In most seasons, the Pacific Northwest can claim the most snow in the country -- and the heaviest powder. So, skiers and riders who head up to the Cascades know they have to work a bit harder to carve up the freshies.
For those that want flexibility, ski only a handful of days, or their local mountain is on the Epic or Ikon Pass, we get it. To start things off right, we’ll be completely honest with you. We have an Epic Local Pass. Heavenly is only a few minutes from our house, so we use it to get in a few laps when we don’t have a ton of time. Do we go to resorts on the Epic or Ikon Pass for vacation? Rarely.
The first snow storms of the 2018-2019 season have coursed across the Pacific Northwest, and a number of resorts are gearing up for November openings.
Feet of snow is on the way for the Sierra Nevada range (Squaw Valley Alpine Meadows/Facebook)
Got that end-of-the-year spring skiing pass? Now is the time to use it! Epic March conditions continue for most of the East and parts of the West.
White Pass Ski Area in Washington primed for much more snow. (White Pass Ski Area/Facebook)
The Northwest U.S. and Western Canada will continue to gather the most snowfall, while the East gets a light wintry mix with up-and-down temperatures.
More pow' in the trees at Tamarack. (Tamarack Resort/Facebook)
Early season snow storms are tracking right over the Cascades and Northern Rockies, and many resorts have already opened – some with improvements made over the summer.
Jumpin' at White Pass. (White Pass/Facebook)
The Snow Gods have been spreading the wealth around the country this season, and now is the time for the Pacific Northwest to count its blessings.
After a decent start to the season – though nothing historic -- the ski and snowboard resorts in Washington and Oregon gathered steam in late January and early February. OpenSnow.com reports that the jet stream that dumps on Lake Tahoe, Utah and Southern Rockies has slipped northward – good news from the resorts of the Cascades and beyond – but Pacific storms may soon take a break.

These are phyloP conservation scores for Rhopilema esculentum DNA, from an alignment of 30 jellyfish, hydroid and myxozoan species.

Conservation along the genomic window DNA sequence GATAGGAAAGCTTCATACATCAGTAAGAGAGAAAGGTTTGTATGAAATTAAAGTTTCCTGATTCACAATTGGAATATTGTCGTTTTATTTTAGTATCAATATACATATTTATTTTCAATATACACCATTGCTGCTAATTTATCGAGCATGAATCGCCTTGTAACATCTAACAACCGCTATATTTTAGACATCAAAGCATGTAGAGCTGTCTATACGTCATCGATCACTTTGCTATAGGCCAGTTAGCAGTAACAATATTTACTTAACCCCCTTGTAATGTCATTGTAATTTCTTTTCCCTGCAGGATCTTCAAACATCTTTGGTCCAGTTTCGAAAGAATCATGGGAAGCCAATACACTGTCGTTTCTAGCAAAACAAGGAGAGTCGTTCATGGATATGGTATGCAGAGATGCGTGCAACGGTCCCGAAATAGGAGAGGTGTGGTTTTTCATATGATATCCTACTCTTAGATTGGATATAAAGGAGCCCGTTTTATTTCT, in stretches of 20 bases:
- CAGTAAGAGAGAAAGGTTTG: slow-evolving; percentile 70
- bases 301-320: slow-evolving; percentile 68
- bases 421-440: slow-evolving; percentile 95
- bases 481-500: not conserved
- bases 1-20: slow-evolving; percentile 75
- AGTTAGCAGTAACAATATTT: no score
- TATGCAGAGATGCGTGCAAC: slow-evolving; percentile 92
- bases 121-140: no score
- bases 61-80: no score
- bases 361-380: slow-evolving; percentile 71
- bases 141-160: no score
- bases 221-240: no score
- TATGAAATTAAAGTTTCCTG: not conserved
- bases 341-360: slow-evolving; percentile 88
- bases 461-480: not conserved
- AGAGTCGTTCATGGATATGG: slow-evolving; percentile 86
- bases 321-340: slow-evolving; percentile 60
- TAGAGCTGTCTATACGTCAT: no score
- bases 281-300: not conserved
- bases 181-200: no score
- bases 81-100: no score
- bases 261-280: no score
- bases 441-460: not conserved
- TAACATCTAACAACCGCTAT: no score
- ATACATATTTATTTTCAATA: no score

Always critical in the ocean-sensitive Northwest is the rain-snow elevation, but skiers and riders from the region know how to adjust to widely varying conditions.
“Heavy snow, spotty freezing rain, a rain/snow mix (above 5,500 ft.) – then back to snow,” reports OpenSnow’s Larry Schick. “A low with a warm front is moving in from the Southwest. This system is the causing of the variety of precipitation and this wild weather transition.”
The first weekend of February brought double-digit snowfalls to many resorts, including Summit at Snoqualmie, Stevens Pass and White Pass with at least three feet. But, again, the threat of thaw has been ever present. At Crystal Mountain, some 250 inches have fallen but the settled base is 77-88 inches.
In Oregon, a few dumps came early but resorts have had to make do with intermittent snowfall throughout the first two months of the season – and fluctuating temperatures around freezing. For example, Mount Hood SkiBowl reports 209 inches of snowfall this season, settling to about 80 inches of base.
The long-term forecast doesn’t have any major dumps on the horizon, but OpenSnow predicts colder temps and modest snowfall that to keep base depths on the mountain longer.
“Between February 13-17, the western U.S. and most of Canada will experience high pressure, sunshine, and mostly dry weather,” said OpenSnow’s Joel Gratz.
Just when we thought El Niño has petered out on the mountains of the West, the metrological maiden has come on with force to put down as much as two feet as April begins.Thus, a number of resorts in the West have decided to stay open a bit longer.
Most of us know someone who has never skied or snowboarded but would love the thrill of gliding down a hill on freshly groomed snow. But it’s hard to find the time, get the equipment and be confident that the ski school instruction at a particular resort will get your friend or family member properly introduced to the sport – and eager to return for more.
You could hear the audible sigh of relief from skiers and snowboarders in the Great Northwest this last week who finally can hit the slopes after a way-too-warm December.
Hope on the Slopes, Ski & Ride for a Cure (HOTS) is a fundraising event benefitting the American Cancer Society. Look for it at ski areas across the country.
HOTS combines the passion of finding a cure for cancer with a love for skiing and riding.
Nothing gets winter season off with a bigger bang than a bunch of snow in December. That's what happened in the Cascades and Sierras.